Not gonna happen. That’s what the United States District Court for the District of Massachusetts basically concluded about independent contractor arrangements in Massachusetts.
In Anderson v. Home Delivery America, plaintiffs delivered Sears and K-Mart products for Home Delivery America (“HDA”). Three of the four plaintiffs contracted with HDA through various business forms such as corporations and limited liability companies. All of the drivers drove their own trucks—not HDA vehicles—and employed and paid a “helper” to assist them with deliveries. The fourth plaintiff did not contract at all with HDA, but rather was hired and paid by one of the drivers as a “helper.” At the same time, the plaintiffs each worked exclusively for HDA, delivered goods according to HDA’s daily manifests, and wore uniforms bearing the HDA logo.
The Anderson court found that, as a matter of law, all four of the plaintiffs—the three drivers and the helper—were HDA employees and not independent contractors under the Massachusetts Independent Contractor Law, Mass. Gen. Laws ch. 149, § 148B.
As to the three drivers, the court reasoned that allowing employers to shirk their unemployment and other obligations merely because some workers choose to contract as “businesses” instead of as individuals would honor form over substance. In particular, the court noted that the drivers did not provide services to any other employers and managed no delivery operations beyond their own HDA deliveries.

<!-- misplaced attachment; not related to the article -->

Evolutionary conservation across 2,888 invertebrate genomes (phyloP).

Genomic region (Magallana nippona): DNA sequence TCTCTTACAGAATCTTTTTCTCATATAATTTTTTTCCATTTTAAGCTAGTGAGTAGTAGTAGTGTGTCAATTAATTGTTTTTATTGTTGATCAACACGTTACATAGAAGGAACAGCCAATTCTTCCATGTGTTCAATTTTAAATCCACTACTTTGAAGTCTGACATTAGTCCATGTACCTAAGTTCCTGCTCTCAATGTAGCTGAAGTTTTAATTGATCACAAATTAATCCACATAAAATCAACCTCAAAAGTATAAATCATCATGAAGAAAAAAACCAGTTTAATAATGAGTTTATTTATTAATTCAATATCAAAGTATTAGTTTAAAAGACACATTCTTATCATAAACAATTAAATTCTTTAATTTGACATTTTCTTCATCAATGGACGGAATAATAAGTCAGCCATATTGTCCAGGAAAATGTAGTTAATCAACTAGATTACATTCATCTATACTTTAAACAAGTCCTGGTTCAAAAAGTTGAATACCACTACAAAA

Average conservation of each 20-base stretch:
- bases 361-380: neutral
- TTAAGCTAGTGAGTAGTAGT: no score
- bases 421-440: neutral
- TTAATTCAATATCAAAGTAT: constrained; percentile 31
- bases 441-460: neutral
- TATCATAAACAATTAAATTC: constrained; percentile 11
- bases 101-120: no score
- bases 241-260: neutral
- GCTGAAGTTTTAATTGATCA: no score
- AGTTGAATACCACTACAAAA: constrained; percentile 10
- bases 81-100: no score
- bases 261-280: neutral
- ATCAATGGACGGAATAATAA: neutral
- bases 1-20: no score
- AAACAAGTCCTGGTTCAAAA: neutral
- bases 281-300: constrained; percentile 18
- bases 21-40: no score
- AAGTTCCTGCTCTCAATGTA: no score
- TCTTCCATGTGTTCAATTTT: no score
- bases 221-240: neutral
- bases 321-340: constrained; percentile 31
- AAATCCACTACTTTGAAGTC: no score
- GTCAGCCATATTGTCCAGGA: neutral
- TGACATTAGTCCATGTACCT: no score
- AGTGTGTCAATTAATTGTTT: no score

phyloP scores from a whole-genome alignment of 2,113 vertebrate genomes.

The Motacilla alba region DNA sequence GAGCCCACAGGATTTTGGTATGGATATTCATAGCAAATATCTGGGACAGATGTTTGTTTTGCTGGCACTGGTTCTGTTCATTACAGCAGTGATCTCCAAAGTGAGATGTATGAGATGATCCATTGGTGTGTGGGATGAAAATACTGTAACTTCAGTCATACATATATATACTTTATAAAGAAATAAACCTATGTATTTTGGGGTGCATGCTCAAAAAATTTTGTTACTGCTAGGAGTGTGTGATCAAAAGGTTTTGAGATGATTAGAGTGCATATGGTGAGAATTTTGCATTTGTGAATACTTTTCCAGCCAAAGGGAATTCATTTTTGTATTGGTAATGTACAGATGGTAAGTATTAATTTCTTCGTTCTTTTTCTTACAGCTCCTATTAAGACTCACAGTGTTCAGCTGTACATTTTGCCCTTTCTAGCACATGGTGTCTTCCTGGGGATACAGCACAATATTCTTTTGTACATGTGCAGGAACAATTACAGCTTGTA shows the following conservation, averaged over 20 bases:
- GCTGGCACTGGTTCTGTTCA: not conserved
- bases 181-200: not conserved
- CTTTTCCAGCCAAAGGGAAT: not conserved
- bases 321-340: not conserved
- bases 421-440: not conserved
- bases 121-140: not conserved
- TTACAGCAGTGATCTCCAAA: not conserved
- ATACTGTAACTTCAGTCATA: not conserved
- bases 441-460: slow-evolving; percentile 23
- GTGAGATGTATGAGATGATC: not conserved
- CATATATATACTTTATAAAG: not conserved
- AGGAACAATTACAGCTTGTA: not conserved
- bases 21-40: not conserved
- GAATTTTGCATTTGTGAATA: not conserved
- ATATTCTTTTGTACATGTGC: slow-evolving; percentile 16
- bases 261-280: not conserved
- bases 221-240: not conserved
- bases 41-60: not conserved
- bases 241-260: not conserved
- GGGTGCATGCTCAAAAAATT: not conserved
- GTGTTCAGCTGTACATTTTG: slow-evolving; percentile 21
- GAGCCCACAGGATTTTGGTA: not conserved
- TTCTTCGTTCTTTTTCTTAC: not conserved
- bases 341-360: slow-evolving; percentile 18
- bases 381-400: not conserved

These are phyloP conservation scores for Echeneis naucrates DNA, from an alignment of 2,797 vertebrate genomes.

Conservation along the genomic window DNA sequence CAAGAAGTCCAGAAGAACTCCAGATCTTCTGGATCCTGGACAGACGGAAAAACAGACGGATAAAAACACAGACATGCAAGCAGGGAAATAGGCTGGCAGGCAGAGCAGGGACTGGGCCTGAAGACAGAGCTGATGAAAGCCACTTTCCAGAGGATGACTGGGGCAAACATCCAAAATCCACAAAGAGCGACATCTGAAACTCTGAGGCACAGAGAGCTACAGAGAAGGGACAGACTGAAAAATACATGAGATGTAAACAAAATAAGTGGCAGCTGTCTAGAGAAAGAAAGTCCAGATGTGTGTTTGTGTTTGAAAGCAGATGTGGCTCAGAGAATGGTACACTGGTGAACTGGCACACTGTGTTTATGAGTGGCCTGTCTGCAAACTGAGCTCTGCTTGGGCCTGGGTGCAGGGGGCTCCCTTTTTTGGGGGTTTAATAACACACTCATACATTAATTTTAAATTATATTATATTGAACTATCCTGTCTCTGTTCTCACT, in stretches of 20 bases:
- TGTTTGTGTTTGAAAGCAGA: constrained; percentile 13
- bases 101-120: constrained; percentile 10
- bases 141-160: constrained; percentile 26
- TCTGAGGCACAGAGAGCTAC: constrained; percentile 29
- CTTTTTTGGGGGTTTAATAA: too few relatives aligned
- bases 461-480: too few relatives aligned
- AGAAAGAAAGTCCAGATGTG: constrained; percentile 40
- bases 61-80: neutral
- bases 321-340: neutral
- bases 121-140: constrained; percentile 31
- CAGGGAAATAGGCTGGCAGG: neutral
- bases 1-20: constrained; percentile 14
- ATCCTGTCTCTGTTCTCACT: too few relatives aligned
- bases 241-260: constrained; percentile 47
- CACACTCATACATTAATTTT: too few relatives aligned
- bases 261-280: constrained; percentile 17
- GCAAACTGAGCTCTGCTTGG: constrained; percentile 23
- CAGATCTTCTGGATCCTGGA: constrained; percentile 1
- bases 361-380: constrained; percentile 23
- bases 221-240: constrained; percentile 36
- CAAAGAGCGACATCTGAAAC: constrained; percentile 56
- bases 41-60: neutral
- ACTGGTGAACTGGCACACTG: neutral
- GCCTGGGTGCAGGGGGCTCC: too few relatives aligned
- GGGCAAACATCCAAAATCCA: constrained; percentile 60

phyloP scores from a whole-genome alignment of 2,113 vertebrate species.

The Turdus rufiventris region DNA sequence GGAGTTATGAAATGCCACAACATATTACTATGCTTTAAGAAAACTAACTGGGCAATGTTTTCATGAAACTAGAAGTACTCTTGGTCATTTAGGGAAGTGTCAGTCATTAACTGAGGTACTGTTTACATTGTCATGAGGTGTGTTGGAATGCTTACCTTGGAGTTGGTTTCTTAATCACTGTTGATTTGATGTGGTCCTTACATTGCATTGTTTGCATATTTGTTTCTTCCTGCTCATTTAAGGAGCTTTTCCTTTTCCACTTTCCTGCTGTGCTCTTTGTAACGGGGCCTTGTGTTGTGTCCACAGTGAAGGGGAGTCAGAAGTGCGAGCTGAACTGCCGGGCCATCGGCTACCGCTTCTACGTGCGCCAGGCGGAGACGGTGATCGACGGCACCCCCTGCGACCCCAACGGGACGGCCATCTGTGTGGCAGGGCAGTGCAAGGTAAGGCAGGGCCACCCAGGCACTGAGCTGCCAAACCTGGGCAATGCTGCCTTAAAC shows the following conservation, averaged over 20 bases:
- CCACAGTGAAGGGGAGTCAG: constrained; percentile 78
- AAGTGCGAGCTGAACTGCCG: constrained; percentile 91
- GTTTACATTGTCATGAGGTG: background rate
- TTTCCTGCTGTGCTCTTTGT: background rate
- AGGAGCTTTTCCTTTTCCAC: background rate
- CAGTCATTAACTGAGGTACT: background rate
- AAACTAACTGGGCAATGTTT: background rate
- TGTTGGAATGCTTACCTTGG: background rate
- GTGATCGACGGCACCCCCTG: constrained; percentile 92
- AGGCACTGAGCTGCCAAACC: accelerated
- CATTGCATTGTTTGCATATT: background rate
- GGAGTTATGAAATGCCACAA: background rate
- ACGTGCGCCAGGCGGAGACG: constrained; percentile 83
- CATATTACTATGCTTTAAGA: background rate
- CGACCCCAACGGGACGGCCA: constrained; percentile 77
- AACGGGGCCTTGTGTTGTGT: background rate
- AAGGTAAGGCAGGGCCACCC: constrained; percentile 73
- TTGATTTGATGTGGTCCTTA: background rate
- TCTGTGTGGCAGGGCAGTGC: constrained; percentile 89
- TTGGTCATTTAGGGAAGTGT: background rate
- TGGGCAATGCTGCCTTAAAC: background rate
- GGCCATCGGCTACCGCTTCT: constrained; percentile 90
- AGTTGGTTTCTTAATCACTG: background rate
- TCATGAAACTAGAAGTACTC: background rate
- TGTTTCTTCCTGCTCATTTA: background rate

As to the hired “helper,” the court was not swayed by the fact that his contract was with the driver, not with HDA, and that the driver rather than HDA was responsible for paying him. The court, instead, relied upon the Massachusetts Supreme Judicial Court’s recent opinion in Depianti v. Jan-Pro Franchising Int’l, Inc., in which it opined that “the lack of a contract for service between the putative employer and putative employee does not itself preclude liability under [Massachusetts Independent Contractor Law]” and noted that the driver was required to wear an HDA uniform and undergo drug testing by HDA.
I am writing about this case, precisely because there is nothing extraordinary about it. Anderson reminds us that the presumption of employment is strong and will consistently trump form (be it corporate structure or lack of a direct contract). Most often, the facts fall on both sides in independent contractor analyses and a judgment call must be made. As an employer, if you’ve found yourself thinking, “but these workers are different,” keep Anderson and the countless cases like it in mind and proceed with caution. Seeking an opinion from an experienced attorney is advised.